Yesterday I volunteered at the kindergarten Letter Luau. This event consists of games like Musical Chairs, a snack station and a table where the kids could make their own leis, which is where I ended up. I'm still trying to figure out why I voluntarily put myself at this station because the only thing I hate more than doing crafts by myself is having to help a bunch of kids with crafts, but I think it's because I thought that the assembly would be five-year-old friendly and just require some simple stringing skills. I was wrong.
I opened up my bag of supplies to find pre-cut lengths of black yarn, construction paper flowers in two sizes, 1" lengths of drinking straws and a box of Fruit Loops. After glancing at these items for a total of two seconds and thinking "Oh shit," the first kids showed up at my table, eager to get started. This is when I started cursing the fact that there wasn't a pina colada station at this luau.
No one had punched any holes in the construction paper flowers, so while the kids sat there and whipped each other with the black yarn, I hurriedly started punching holes. Of course the little paper-catcher thingie on the hole puncher was busted off, so there were little bits of confetti-sized paper flying everywhere, making the kids shout out like they were in a parade. No sooner did they grab the first flower and straw when I heard someone say "Zoe's mommy, I need help." This phrase was repeated no fewer than 8,752 times over the next 45-minutes. We also quickly discovered that black yarn does not thread through eight out of ten Fruit Loops because the hole is too small, and instead just mashes and frays. And I now know that trying to thread black yarn that now resembles a fuzzy black hamster through a drinking straw is no easy feat, especially when that black fuzzball is soggy with spit because some gross kid has been sucking on it.
Since I was strongly discouraging the kids from using the Fruit Loops, I decided to just drop handfuls of them on the table and let the kids eat them instead. Suddenly, my table was really popular. Kids were shoving those things in their mouths by the handful and in addition to "I need help," I was now hearing "I need some more Fruit Loops." At one point, I stepped back to observe the chaos as if I wasn't directly involved and saw: kids licking their hands, licking the yarn, grabbing cereal, wiping their noses, rubbing their eyes, picking at their ears, sucking on the yarn, eating cereal off of the floor, and then asking me for help. This is when I decided that soap and water just wouldn't do -- I would have to just chop my hands off when I got home.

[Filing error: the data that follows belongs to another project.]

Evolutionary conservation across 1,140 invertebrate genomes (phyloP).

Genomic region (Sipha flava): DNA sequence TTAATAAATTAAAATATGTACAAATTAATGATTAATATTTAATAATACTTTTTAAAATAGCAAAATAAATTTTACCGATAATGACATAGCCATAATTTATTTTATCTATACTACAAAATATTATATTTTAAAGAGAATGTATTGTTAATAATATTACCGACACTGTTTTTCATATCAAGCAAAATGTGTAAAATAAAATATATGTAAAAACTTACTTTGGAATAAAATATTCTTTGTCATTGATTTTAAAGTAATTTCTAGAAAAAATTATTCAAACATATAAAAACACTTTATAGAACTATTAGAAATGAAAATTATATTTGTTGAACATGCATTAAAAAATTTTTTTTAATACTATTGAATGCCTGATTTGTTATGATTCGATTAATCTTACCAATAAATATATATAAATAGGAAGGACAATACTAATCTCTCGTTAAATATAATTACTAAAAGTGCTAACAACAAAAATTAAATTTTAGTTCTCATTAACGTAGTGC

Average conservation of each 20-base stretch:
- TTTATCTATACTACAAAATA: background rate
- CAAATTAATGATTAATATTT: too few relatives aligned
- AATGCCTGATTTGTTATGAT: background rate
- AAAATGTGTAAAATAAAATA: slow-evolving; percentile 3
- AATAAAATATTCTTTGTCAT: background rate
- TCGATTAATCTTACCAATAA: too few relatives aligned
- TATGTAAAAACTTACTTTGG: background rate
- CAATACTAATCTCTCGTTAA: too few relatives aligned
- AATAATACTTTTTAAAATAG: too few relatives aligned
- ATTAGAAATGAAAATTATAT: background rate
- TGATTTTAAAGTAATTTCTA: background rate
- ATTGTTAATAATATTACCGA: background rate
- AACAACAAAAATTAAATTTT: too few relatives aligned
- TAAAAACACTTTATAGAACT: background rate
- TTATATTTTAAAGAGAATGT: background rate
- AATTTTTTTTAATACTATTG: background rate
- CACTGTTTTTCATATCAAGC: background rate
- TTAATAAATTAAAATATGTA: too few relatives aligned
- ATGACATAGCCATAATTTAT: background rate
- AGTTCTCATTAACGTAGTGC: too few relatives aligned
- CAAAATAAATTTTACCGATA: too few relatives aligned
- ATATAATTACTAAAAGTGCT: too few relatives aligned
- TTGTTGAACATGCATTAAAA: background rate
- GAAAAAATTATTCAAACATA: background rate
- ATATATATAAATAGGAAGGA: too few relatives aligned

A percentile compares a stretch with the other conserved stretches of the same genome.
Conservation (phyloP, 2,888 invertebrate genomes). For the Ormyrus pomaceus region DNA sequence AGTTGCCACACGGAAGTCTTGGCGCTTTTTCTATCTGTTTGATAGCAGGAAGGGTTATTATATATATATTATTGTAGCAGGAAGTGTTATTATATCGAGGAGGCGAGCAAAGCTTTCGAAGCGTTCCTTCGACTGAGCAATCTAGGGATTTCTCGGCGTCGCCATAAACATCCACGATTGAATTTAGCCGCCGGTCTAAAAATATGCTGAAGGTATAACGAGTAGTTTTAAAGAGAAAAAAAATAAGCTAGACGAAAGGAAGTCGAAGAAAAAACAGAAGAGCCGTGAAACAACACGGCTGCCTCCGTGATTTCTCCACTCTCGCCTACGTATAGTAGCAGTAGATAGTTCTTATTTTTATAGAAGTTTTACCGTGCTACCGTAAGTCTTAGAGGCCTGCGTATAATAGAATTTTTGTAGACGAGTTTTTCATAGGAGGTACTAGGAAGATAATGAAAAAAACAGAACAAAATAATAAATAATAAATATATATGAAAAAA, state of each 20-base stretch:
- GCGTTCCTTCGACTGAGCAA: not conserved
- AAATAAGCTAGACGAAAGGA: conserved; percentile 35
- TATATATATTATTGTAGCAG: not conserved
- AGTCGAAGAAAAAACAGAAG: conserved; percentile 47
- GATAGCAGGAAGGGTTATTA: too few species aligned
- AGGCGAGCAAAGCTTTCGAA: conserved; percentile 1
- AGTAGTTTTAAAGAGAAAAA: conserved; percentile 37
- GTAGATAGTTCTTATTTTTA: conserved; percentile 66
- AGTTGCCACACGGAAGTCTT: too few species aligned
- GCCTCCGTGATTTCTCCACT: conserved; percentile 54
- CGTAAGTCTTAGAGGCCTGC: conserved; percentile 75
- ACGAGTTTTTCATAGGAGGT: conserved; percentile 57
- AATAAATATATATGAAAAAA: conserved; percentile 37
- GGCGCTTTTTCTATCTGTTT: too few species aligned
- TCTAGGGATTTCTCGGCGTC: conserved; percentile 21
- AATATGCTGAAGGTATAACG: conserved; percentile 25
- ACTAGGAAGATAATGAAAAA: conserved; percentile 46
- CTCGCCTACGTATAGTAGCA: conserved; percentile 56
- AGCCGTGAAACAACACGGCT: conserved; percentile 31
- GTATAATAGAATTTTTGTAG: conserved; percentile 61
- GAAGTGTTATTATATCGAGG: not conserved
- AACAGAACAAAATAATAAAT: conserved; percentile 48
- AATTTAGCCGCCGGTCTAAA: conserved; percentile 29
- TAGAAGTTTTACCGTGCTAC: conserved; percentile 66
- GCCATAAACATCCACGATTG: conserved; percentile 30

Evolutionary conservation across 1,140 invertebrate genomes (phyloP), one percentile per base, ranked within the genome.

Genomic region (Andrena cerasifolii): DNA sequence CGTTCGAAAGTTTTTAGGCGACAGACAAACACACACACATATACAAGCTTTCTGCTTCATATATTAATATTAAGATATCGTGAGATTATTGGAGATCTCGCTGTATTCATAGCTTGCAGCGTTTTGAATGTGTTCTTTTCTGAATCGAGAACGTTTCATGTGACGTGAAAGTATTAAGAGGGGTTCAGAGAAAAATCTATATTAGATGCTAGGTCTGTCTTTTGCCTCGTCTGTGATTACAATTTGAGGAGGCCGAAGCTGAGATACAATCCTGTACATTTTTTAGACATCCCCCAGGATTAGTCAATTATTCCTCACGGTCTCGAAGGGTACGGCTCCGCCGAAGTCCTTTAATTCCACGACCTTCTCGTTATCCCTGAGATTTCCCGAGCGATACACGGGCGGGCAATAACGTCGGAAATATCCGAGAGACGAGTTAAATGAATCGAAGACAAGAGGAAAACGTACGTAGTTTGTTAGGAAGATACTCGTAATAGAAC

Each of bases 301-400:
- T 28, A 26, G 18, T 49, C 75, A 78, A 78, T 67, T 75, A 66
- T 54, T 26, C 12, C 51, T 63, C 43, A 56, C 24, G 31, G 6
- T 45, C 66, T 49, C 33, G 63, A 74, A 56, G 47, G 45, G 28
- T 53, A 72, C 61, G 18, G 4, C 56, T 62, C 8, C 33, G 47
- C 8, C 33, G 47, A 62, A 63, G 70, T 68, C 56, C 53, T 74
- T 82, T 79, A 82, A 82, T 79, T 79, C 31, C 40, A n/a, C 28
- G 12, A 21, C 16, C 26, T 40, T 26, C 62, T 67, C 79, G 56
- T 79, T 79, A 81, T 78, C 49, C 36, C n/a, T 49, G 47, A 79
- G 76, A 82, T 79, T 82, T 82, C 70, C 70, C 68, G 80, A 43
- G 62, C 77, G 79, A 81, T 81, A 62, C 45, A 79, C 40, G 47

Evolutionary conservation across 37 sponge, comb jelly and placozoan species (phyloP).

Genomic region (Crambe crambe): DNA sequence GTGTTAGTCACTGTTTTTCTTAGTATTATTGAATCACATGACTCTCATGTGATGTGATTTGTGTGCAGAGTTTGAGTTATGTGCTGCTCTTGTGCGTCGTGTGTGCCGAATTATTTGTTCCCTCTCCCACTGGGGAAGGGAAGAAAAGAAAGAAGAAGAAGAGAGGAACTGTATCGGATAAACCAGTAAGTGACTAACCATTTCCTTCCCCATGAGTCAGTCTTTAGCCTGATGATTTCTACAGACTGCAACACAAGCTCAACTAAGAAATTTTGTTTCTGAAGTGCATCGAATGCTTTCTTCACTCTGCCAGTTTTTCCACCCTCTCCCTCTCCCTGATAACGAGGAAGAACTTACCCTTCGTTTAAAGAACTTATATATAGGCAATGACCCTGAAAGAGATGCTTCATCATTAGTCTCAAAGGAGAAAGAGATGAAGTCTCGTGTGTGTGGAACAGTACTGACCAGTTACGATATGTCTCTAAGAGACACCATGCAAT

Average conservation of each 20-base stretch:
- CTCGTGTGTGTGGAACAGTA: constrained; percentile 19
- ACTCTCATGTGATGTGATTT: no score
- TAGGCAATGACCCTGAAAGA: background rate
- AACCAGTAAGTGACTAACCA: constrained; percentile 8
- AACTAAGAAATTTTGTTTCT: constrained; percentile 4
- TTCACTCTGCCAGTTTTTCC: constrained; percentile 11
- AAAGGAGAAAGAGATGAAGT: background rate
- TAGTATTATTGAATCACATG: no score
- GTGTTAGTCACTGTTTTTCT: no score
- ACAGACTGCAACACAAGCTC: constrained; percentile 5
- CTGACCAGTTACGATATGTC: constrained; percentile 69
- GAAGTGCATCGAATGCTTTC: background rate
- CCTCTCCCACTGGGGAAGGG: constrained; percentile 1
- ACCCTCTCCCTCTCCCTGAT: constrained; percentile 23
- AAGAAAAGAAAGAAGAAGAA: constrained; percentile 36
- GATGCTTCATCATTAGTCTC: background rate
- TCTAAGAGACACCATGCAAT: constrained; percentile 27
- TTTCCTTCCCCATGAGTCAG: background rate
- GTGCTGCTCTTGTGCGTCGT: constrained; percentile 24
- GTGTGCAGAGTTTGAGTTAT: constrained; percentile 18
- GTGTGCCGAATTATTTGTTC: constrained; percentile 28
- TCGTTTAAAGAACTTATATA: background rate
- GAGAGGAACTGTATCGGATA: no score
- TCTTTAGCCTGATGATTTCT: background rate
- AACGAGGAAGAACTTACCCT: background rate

I suppose you're wondering how the craft turned out, and let's just say that I considered attaching an apology note to more than a couple dozen of the leis. A few of the girls that were actually excited about the concept of wearing paper flowers somehow managed to make a pretty presentable craft. But for the most part, the kids sat there for five minutes of threading-induced frustration and ended up with, honestly, something pathetic. Even the girls, who had patiently threaded straws and flowers one after the other to make a pattern threw their arms up in frustration when they held up their leis, only to have all of the flowers slide into a clump because the punched hole is just that much bigger than the diameter of the straw. One kid, after finally succeeding to thread two things only to have them slide right off the other end of the yarn proclaimed that "This craft sucks!" All I could do was look him in the eye and say yes, you're right. Here's some Fruit Loops.
Now, let's compare: we all know what a Hawaiian lei looks like, and in case you've forgotten it looks like this:
And here's how ours turned out:
I don't know about you, but looking at this thing does not put me in the mood for a luau. It does, however, put me in the mood for a pina colada.